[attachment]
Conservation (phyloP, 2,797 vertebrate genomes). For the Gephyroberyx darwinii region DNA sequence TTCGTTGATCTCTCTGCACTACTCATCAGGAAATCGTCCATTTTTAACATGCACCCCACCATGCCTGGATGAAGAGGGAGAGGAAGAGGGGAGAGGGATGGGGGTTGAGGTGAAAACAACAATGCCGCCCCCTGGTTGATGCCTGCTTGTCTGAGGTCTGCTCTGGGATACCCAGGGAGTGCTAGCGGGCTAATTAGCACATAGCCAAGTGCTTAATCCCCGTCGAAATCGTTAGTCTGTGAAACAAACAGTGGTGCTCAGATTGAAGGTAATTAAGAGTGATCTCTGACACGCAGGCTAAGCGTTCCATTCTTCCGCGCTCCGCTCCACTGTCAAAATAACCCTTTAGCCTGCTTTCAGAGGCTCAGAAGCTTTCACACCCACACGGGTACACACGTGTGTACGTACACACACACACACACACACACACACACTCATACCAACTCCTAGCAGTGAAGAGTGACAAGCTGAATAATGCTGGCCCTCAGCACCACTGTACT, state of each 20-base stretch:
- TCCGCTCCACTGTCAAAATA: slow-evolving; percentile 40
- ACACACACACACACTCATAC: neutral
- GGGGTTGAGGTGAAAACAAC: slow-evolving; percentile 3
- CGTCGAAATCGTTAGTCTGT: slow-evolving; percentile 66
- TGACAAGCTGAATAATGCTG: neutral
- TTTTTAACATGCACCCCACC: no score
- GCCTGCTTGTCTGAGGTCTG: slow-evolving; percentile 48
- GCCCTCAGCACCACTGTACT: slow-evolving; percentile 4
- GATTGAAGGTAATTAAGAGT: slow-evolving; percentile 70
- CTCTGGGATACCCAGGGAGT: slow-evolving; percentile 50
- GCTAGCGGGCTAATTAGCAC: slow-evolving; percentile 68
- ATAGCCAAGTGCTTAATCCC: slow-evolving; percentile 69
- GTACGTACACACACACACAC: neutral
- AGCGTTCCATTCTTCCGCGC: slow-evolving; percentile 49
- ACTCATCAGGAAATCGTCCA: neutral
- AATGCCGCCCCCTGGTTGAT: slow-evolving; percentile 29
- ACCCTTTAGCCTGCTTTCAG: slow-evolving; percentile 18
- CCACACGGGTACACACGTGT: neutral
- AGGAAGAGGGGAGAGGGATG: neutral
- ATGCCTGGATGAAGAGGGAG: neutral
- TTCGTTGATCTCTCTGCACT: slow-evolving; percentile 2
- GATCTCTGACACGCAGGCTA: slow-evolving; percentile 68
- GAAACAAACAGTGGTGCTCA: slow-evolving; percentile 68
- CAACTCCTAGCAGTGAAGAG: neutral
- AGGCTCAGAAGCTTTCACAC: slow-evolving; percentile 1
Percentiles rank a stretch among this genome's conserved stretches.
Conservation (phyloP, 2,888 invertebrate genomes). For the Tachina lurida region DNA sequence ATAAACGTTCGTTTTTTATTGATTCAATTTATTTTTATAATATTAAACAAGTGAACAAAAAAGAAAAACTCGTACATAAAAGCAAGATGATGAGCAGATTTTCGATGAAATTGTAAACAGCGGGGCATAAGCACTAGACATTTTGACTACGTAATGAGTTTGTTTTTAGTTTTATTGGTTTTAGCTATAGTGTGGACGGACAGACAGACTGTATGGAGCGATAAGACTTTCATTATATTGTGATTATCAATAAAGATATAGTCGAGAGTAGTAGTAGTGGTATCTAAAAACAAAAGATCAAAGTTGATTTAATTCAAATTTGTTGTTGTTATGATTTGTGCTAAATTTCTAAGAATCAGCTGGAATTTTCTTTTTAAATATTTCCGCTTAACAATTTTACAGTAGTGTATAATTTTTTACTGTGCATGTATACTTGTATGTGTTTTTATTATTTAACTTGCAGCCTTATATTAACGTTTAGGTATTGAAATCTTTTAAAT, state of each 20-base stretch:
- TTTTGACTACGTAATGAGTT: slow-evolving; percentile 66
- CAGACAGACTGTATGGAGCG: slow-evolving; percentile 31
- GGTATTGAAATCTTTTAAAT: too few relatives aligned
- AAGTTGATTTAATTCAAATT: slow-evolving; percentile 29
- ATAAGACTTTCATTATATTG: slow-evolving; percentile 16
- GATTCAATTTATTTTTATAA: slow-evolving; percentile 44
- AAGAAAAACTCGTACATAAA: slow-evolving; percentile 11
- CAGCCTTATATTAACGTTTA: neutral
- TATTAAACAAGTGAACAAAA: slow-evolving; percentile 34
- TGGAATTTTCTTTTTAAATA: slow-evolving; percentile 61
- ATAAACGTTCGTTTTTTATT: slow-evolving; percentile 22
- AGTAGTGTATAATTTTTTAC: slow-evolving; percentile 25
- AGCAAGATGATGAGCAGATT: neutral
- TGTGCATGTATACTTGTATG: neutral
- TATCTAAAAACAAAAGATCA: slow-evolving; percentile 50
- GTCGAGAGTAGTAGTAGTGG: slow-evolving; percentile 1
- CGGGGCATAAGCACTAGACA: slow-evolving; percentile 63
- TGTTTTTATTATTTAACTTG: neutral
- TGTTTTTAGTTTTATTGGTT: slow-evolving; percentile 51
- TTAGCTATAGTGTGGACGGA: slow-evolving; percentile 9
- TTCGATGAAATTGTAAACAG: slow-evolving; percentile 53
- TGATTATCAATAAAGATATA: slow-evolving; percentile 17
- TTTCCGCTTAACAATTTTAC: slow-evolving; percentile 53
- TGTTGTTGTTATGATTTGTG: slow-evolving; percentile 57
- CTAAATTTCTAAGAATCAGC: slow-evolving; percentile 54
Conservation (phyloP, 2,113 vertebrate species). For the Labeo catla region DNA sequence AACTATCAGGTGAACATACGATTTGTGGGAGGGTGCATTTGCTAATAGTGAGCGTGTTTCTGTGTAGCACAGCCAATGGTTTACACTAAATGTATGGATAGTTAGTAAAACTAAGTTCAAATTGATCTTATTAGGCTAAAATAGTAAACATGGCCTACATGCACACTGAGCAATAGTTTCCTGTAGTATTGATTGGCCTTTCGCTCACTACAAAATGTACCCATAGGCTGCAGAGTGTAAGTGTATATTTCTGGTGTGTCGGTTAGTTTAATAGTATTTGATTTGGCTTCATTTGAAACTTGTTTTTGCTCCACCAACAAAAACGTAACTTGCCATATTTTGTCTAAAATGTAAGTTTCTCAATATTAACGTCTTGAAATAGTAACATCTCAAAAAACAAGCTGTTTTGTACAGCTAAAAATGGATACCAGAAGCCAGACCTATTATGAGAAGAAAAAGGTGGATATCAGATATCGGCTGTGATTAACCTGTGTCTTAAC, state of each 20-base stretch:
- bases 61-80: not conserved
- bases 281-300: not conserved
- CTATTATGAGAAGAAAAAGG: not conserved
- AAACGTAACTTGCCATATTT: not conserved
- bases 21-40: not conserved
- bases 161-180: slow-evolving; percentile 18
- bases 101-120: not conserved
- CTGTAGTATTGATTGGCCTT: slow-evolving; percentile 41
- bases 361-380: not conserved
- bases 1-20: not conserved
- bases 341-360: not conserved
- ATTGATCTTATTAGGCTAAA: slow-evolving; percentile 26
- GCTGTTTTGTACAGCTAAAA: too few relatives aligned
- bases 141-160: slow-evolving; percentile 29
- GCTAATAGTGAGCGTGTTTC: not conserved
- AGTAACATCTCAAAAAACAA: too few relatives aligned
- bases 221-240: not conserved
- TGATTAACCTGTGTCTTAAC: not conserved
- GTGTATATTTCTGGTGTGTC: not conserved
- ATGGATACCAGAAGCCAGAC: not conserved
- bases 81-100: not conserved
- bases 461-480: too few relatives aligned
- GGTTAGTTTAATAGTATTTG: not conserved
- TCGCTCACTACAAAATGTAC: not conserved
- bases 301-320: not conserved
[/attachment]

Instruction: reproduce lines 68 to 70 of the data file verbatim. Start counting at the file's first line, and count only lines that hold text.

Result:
- bases 141-160: slow-evolving; percentile 29
- GCTAATAGTGAGCGTGTTTC: not conserved
- AGTAACATCTCAAAAAACAA: too few relatives aligned